The law may be an added a burden but is highly improbable, that the Uganda Police, whose traffic officers watch idly as motorists violate traffic rules and public officials loot the state, will not be visiting people’s bedrooms to find out which man is sleeping with another man. It seems to me that the law was passed to whet public animosity and help our politicians score political points. It will most likely be used against political rivals (many of whom may not even be gay) than to punish homosexuality.

I am aware that in issuing his threat, Obama was addressing himself to his constituency at home. May be he needed to show them that he has done something tough to threaten the Ugandan leader into not signing the bill. However, this action was not helpful to the LGBT cause in Uganda. It has stimulated heated passions in this homophobic society with many activists claiming America wants to impose homosexuality on our society. Obama and other Western leaders need to use quiet diplomacy to try to change the actions of African leaders. Public threats achieve the exact opposite.

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Comments (23)Add Comment
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written by Bayomba, February 26, 2014
Andrew I totally agree with on this one.
However we should wait to see what impact the bill has on those people in government seeking Visas to the US and Europe.
I believe the effect on funding/ aid reduction will be felt in the short run but the donors will come round in a few years.
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written by Bayomba, February 26, 2014
However i pitty the opposition politicians because everytime they give a press conference now, their views on homosexuality will be sought. If an opposition politician says they support the anti homosexuality bill then their funding from abroad will dwindle but the local support (from the masses) will not change. However if they oppose the bill their funding will increase but their party will lose support. And M7 will use it against them at every opportunity.

Yet they need both the money and local support. It is a tricky proposition for Mao, Muntu, Lukyamuzi etc. Time to show their true colours!!
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written by Diane Kenneth, February 26, 2014
A letter from the anti gay group in Ghana reads as follows:
Dear Whiteman, you asked us to wear coat under the hot sun; we did. You said we should speak your language, we've odidiently ignored ours. You asked us to tie a rope around our necks like goats, we've obeyed without questioning. You asked our ladies to wear dead people's hair instead of the natural ones God gave them, they've obeyed. You said we should marry just one woman in the midst of plenty damsles, we reluctantly agreed.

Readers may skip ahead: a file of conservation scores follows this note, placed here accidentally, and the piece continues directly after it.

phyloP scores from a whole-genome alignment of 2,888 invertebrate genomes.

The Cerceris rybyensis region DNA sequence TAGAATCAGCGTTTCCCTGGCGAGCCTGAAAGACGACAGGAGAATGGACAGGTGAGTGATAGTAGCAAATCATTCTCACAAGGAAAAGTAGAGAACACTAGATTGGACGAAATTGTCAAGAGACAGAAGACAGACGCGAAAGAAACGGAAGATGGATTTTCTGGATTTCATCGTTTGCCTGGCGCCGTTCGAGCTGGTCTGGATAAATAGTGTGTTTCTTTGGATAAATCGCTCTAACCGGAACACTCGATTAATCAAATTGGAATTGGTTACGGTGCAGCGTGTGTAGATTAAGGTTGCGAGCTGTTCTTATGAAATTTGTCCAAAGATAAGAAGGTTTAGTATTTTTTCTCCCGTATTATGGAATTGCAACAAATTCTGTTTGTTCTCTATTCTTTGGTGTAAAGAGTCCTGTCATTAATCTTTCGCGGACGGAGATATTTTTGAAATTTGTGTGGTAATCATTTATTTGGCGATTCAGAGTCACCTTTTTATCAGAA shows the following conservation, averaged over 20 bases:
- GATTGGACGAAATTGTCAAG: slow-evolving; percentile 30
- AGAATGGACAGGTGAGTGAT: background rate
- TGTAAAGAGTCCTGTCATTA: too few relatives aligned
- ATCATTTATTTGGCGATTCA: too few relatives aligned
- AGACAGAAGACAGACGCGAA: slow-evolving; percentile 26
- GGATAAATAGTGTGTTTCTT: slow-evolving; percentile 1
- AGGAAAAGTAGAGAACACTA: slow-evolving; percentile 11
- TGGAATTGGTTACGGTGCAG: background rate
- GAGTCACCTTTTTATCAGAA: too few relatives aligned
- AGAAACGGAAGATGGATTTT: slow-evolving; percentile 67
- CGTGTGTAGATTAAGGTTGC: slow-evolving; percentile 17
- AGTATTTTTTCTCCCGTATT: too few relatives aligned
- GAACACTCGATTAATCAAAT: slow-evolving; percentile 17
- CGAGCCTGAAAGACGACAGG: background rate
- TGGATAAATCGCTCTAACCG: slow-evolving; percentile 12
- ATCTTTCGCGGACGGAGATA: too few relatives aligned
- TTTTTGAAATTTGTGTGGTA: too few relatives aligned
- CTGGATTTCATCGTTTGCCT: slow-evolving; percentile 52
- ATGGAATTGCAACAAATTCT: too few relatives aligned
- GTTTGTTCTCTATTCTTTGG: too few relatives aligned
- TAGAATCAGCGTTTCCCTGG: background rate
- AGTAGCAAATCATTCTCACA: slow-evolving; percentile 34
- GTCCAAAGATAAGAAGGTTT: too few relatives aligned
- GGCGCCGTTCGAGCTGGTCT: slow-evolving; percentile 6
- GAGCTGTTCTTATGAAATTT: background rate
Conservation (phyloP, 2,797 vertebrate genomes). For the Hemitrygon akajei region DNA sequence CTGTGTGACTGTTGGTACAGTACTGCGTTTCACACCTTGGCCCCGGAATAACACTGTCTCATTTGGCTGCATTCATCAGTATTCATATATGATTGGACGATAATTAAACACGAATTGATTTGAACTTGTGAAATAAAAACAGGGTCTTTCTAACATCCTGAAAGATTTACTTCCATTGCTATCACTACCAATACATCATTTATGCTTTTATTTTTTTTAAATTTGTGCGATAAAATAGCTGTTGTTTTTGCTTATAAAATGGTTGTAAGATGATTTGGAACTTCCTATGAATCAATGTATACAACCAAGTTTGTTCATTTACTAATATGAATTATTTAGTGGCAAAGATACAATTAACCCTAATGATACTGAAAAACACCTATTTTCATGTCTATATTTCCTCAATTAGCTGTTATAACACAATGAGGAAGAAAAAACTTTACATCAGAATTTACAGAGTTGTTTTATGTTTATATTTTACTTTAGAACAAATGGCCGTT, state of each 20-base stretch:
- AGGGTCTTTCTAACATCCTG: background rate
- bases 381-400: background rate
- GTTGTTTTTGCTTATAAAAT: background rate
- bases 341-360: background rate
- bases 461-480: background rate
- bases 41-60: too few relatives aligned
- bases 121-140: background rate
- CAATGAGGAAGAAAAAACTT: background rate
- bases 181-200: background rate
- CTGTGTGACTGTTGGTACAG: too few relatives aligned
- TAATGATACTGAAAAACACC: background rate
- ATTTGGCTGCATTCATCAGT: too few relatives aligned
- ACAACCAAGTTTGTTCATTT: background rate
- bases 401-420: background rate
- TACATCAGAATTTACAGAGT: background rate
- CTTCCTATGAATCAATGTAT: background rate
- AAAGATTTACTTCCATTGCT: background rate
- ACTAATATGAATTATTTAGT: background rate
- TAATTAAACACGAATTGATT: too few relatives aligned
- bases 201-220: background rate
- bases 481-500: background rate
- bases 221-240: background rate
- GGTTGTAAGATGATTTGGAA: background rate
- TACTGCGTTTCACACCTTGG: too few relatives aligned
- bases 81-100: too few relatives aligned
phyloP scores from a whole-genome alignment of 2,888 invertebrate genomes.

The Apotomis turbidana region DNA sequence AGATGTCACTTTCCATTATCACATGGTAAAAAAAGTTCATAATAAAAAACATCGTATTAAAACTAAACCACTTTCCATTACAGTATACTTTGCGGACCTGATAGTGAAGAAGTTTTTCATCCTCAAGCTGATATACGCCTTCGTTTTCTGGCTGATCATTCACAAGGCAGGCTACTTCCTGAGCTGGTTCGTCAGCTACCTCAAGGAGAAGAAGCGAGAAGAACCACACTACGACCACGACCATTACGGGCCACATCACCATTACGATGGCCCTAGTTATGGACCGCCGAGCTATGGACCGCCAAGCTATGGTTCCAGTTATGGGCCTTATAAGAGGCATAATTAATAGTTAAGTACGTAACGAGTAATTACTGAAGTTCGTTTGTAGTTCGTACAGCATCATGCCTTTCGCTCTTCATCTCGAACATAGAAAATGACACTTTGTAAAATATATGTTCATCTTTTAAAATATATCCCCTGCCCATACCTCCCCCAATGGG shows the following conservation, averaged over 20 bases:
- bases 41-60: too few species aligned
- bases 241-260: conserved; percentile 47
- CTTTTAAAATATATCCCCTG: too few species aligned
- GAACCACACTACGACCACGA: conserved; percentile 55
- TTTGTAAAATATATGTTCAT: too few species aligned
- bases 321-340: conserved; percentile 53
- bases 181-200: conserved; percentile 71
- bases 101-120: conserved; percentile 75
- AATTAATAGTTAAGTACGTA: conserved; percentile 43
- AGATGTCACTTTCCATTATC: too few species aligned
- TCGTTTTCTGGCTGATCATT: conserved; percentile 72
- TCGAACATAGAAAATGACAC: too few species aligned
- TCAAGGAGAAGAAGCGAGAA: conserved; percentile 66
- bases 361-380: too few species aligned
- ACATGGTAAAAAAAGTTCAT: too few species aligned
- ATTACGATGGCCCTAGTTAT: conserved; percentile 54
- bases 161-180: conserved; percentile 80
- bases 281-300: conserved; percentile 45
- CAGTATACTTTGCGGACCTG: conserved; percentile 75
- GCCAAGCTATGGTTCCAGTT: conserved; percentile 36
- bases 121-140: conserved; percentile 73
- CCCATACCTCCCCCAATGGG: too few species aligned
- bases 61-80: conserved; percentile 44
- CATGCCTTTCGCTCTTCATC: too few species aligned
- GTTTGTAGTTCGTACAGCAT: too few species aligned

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written by Diane Kenneth, February 26, 2014
You said our decent girls should wear catapults instead of conventional pants, they've obeyed..Now you want our men to sleep with fellow men, and our women to sleep with fellow women so that God would visit us like Sodom and Gomora? White folk, we say TUFIAKWA. Na by force to be your friend? We no go agree with you this time. Cheeeze
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written by Diane Kenneth, February 27, 2014
As a matter of fact Andrew; it is not true that M7 has never spoken out against homosexuals. I think years ago, though not sure exactly when, M7 said he would use guns to chase away homosexuals from Uganda. It was reported in the media in Uganda. Any remember this? I am sure Andrew can get this information.
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written by Marvin ya Kuku, February 27, 2014
Well put. I would however dispute the claim Ugandan bigotry homophobia is entirely due to religious conservatism. Its probably more to do with fear of the unknown. The church / mosque probably exercabates this
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written by Osire James, February 27, 2014
A vice is a vice no matter the time it has been. Prostitution, bribery, incest name them existed in the bible times. The reason why Kazinda, Cheeye etc are in jail its bse of committing crimes/ sins which were before they were born.
Polygamy, Paedophile and Besthiality are all illegal in the US yet these people claim they were born that way. Why doesnt Obama first fight for the rights of paedophiles, polygamists etc?

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written by Augustine, February 27, 2014
Museveni did the right thing.Actaually this law is very weak and does't purnish enough.The law should been designed in such a wayy that offenders would be castrated!!! This Homo thing is a very despicable act by sensible human beings.Its a culture for the west.Though i've lived in the West and continue to do so over the last 20 years,i do not garee with this Homosexual business being exported to Africa.